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During 2023, legislative, congressional, and executive actions aimed at protecting children and teens online took center stage. Such actions included: legislative attempts to raise the age of a “child” at both the federal and state levels for advertising and privacy purposes; bans on behavioral advertising targeting minors; efforts to restrict access to social media by

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On November 13, 2023, the Federal Trade Commission (FTC or Commission) sent warning letters to the American Beverage Association (AmeriBev), The Canadian Sugar Institute, and a dozen dietitians and influencers promoting the safety of artificial sweetener aspartame or the consumption of sugar-containing products on TikTok and Instagram. The letters allege that the dieticians and

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Children’s and teen’s online privacy and safety – particularly their mental health – continues to be an area of intense scrutiny for lawmakers, regulators, and enforcers. Last May, the Biden administration announced the creation of a new task force focused on the safety, privacy, and wellbeing of children online, linked to an Advisory on Social

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California Governor Gavin Newsom recently signed into law AB1305, another in the line of bills that reflect California’s efforts to tackle climate change. AB1305 amends California’s Health and Safety Code to require certain disclosures from companies that affect claims such as carbon neutral, net zero, and the like, in reliance on voluntary carbon offsets (VCOs).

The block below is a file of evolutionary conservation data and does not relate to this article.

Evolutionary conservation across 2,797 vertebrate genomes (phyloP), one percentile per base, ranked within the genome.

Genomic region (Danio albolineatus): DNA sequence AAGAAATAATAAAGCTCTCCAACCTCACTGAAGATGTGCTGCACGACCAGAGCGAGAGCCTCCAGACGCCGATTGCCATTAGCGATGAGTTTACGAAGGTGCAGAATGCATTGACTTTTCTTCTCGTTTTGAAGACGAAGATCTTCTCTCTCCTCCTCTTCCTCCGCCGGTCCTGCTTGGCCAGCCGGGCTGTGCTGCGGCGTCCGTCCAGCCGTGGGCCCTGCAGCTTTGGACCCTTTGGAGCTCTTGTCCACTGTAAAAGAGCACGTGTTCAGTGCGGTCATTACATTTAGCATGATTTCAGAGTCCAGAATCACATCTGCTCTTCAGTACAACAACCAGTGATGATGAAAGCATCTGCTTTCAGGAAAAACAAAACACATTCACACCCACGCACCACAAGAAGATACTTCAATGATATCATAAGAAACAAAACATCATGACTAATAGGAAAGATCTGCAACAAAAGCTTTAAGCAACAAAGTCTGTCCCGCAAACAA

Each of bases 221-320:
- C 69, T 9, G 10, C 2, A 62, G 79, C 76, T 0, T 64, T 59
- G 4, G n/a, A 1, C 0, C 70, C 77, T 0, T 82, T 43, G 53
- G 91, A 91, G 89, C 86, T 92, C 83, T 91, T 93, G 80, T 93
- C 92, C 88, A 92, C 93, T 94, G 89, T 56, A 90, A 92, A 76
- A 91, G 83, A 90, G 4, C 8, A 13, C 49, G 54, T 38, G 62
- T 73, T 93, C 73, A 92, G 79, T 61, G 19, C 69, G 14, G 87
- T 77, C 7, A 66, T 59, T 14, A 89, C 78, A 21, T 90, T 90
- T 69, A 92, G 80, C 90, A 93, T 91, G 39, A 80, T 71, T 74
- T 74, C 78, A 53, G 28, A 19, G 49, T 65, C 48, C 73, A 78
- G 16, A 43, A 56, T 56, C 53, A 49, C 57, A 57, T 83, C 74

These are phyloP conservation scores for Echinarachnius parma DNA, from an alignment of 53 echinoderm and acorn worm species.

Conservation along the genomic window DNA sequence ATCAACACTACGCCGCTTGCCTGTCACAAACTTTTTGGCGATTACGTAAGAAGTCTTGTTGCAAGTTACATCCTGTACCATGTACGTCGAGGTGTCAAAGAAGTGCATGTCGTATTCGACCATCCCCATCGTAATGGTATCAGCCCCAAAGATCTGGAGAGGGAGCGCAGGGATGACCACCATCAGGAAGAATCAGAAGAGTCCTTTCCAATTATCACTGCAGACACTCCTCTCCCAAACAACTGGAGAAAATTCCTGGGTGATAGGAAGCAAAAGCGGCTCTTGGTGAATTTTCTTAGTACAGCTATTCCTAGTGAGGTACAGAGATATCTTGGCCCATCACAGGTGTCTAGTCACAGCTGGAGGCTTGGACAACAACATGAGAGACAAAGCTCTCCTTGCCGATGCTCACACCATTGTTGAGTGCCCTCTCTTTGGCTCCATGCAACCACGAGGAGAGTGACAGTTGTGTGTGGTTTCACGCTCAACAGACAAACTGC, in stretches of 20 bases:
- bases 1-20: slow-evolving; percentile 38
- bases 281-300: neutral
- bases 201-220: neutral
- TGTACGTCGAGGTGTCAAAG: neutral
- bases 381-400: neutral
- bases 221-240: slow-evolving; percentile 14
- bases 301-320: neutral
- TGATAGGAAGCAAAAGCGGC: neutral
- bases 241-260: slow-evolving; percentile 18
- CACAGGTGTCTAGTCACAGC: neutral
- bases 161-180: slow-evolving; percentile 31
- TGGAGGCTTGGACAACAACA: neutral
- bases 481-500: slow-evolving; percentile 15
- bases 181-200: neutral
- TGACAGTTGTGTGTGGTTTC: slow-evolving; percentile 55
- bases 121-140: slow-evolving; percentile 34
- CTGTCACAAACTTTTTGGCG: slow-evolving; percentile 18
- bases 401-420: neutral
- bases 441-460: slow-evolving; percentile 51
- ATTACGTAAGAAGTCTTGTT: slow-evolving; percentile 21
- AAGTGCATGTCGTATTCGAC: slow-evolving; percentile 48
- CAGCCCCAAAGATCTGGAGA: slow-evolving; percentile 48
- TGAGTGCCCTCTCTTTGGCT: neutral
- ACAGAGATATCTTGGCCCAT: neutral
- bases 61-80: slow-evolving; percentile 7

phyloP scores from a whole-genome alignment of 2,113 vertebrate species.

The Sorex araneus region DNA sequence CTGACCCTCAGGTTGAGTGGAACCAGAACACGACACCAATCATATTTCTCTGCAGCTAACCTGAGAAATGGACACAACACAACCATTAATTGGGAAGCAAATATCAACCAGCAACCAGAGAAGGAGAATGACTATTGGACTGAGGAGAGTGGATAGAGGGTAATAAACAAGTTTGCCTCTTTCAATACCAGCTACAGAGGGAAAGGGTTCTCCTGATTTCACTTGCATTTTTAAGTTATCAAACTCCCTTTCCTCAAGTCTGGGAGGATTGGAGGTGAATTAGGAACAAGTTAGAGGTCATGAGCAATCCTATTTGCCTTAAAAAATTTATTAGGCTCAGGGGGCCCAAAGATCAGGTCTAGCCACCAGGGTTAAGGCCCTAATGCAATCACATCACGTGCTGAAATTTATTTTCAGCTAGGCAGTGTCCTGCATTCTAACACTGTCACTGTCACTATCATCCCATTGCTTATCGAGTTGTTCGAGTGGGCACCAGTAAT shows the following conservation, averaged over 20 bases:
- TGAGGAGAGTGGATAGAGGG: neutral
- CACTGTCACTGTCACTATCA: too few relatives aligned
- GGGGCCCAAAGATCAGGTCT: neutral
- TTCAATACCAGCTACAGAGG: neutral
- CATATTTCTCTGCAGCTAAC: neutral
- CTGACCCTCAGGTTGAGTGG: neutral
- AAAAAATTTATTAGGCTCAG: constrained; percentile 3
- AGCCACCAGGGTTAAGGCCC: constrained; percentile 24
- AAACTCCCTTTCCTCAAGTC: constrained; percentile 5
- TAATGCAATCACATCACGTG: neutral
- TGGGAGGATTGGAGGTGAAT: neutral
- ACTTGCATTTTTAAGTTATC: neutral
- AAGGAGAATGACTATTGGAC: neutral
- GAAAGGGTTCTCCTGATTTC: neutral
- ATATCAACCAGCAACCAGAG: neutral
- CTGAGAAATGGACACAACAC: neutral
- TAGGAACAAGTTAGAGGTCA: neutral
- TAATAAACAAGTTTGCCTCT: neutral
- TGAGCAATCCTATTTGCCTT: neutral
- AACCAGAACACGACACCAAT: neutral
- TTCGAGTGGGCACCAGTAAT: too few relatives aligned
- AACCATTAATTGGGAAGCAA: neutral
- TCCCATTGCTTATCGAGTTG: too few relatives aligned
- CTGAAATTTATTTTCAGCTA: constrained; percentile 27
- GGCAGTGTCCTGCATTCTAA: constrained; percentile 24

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“Service fees.” “Convenience fees.” Whatever a business calls them, consumers don’t like them, and neither does President Biden. The President has repeatedly pledged to end the practice of imposing what he calls “junk fees.” The Federal Trade Commission (FTC) has now issued a new proposed rule (proposed Rule) requiring more transparency in imposition of these

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The FTC recently announced an enforcement action involving generative artificial intelligence (AI). The most interesting part: it hardly involves AI at all. There is no alleged misuse of AI, and not even allegations of AI actually being used. Rather, the case is a business opportunities case. 

The FTC alleges that three individuals and several inter-related

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The FTC has said it numerous times: If your products – including their components – are not actually “all or virtually all” made in America, marketers should not label them as “Made in USA (MUSA).” The FTC’s latest enforcement action for false MUSA advertising against North Carolina-based motocross and ATV parts company, Cycra, is a